The U.S. Supreme Court has decided not to intervene in a case to decide if young adults ages 18 to 20 can own guns. NJ Second Amendment Society President Frank Fiamingo told NJTV News Managing Editor Mike Schneider that lawmakers should consider the general public when considering gun reform and not exploit grieving parents to try to get laws changed.
Fiamingo said he finds it ironic that the U.S. can send young people to Iraq in the military with weapons, “but we don’t feel that they’re qualified to purchase them and possess them here in the United States.”
Today there was an emotional scene in the Statehouse where Democratic leaders and parents of children killed at Sandy Hook Elementary School met to renew efforts to limit the size of an ammunition clip from 15 down to 10. Senate President Steve Sweeney refused to put the bill up for a vote last year, but is supporting it now.
Fiamingo said he agrees that the brutal killing of children at Sandy Hook Elementary School was tragic. “What concerns me is that whenever the anti-rights coalition of the Democratic Party wants to interfere with the legitimate constitutionally protected rights of firearms owners, they find it necessary to seek tragedies outside of the state,” he said. “Why don’t they consider the murders of the children that occur in our cities on a regular basis of enough significance? It doesn’t make sense to me that they’re not addressing the serious problems of gangs, drug dealers and career criminals right here in our own state. They have to go out and find people from other states in order to further their agenda.”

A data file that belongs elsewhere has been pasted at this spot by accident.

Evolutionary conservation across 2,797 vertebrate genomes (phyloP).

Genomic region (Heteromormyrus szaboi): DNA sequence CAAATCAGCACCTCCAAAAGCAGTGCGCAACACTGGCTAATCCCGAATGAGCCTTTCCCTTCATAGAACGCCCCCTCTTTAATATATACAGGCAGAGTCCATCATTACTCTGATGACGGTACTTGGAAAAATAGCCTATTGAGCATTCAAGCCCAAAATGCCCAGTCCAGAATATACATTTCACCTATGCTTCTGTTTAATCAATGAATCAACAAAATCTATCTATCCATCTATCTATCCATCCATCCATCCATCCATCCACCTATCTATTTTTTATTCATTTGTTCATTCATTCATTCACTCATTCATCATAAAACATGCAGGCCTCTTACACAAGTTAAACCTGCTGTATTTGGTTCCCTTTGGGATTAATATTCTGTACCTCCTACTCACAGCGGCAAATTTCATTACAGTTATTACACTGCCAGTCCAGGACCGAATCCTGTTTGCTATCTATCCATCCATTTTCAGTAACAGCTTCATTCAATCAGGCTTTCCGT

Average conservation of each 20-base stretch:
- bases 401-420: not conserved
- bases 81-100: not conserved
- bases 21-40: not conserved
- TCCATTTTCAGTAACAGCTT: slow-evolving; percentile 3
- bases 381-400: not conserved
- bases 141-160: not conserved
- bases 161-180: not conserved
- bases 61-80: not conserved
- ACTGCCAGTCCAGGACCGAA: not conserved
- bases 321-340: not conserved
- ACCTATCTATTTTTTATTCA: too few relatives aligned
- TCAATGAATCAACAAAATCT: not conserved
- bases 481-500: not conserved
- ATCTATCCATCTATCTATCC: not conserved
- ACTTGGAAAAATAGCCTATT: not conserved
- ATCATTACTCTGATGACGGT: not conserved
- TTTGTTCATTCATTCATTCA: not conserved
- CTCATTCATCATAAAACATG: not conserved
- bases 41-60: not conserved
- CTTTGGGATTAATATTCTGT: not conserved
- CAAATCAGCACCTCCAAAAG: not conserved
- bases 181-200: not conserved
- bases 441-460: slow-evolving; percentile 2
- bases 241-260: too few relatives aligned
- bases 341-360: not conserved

Fiamingo said that the lawmakers are exploiting the Sandy Hook parents as they did last year when they brought them before the New Jersey Law and Public Safety Committee. “They had no business being there. Certainly we empathize and understand the suffering that they’re going through. However, what does that have to do with the law abiding firearms owners here in New Jersey?” he asked.
Supporters of the ammunition limitation, including Sweeney, say the law wouldn’t impact hunters, but Fiamingo said that’s not the issue. “It’s about our right to protect innocent life,” he said. “So I put it to you that if you are at home and 3 o’clock in the morning, you hear three thugs trying to break into your home, do you want to have a 10-round magazine or a 30-round magazine?”